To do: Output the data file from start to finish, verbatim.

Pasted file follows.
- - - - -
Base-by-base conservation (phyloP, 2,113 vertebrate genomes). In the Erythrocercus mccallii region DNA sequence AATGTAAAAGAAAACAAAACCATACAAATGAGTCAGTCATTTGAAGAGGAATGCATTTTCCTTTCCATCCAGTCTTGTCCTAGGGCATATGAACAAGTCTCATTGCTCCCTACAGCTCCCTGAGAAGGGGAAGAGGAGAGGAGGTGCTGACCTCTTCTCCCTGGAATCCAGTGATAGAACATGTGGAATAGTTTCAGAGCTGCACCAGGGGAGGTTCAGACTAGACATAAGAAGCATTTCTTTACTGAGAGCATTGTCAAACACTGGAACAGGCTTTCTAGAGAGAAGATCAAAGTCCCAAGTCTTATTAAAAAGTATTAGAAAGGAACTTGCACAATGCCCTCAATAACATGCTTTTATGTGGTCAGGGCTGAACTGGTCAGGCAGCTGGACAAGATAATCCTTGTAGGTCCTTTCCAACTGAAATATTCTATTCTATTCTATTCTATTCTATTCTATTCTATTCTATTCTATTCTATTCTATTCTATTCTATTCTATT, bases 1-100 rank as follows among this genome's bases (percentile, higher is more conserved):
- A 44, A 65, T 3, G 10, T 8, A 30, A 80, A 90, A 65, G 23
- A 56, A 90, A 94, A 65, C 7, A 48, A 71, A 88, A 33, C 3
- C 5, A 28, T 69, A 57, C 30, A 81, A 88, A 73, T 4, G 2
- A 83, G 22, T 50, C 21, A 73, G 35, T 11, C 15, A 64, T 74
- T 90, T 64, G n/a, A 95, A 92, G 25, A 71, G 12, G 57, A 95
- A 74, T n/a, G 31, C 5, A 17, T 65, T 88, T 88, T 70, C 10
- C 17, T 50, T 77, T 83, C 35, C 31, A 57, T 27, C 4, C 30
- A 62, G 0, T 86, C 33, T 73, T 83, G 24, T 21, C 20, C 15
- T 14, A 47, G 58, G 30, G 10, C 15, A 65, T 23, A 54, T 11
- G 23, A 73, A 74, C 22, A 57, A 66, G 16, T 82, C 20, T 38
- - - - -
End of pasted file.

Base-by-base conservation (phyloP, 2,113 vertebrate genomes). In the Erythrocercus mccallii region DNA sequence AATGTAAAAGAAAACAAAACCATACAAATGAGTCAGTCATTTGAAGAGGAATGCATTTTCCTTTCCATCCAGTCTTGTCCTAGGGCATATGAACAAGTCTCATTGCTCCCTACAGCTCCCTGAGAAGGGGAAGAGGAGAGGAGGTGCTGACCTCTTCTCCCTGGAATCCAGTGATAGAACATGTGGAATAGTTTCAGAGCTGCACCAGGGGAGGTTCAGACTAGACATAAGAAGCATTTCTTTACTGAGAGCATTGTCAAACACTGGAACAGGCTTTCTAGAGAGAAGATCAAAGTCCCAAGTCTTATTAAAAAGTATTAGAAAGGAACTTGCACAATGCCCTCAATAACATGCTTTTATGTGGTCAGGGCTGAACTGGTCAGGCAGCTGGACAAGATAATCCTTGTAGGTCCTTTCCAACTGAAATATTCTATTCTATTCTATTCTATTCTATTCTATTCTATTCTATTCTATTCTATTCTATTCTATTCTATTCTATT, bases 1-100 rank as follows among this genome's bases (percentile, higher is more conserved):
- A 44, A 65, T 3, G 10, T 8, A 30, A 80, A 90, A 65, G 23
- A 56, A 90, A 94, A 65, C 7, A 48, A 71, A 88, A 33, C 3
- C 5, A 28, T 69, A 57, C 30, A 81, A 88, A 73, T 4, G 2
- A 83, G 22, T 50, C 21, A 73, G 35, T 11, C 15, A 64, T 74
- T 90, T 64, G n/a, A 95, A 92, G 25, A 71, G 12, G 57, A 95
- A 74, T n/a, G 31, C 5, A 17, T 65, T 88, T 88, T 70, C 10
- C 17, T 50, T 77, T 83, C 35, C 31, A 57, T 27, C 4, C 30
- A 62, G 0, T 86, C 33, T 73, T 83, G 24, T 21, C 20, C 15
- T 14, A 47, G 58, G 30, G 10, C 15, A 65, T 23, A 54, T 11
- G 23, A 73, A 74, C 22, A 57, A 66, G 16, T 82, C 20, T 38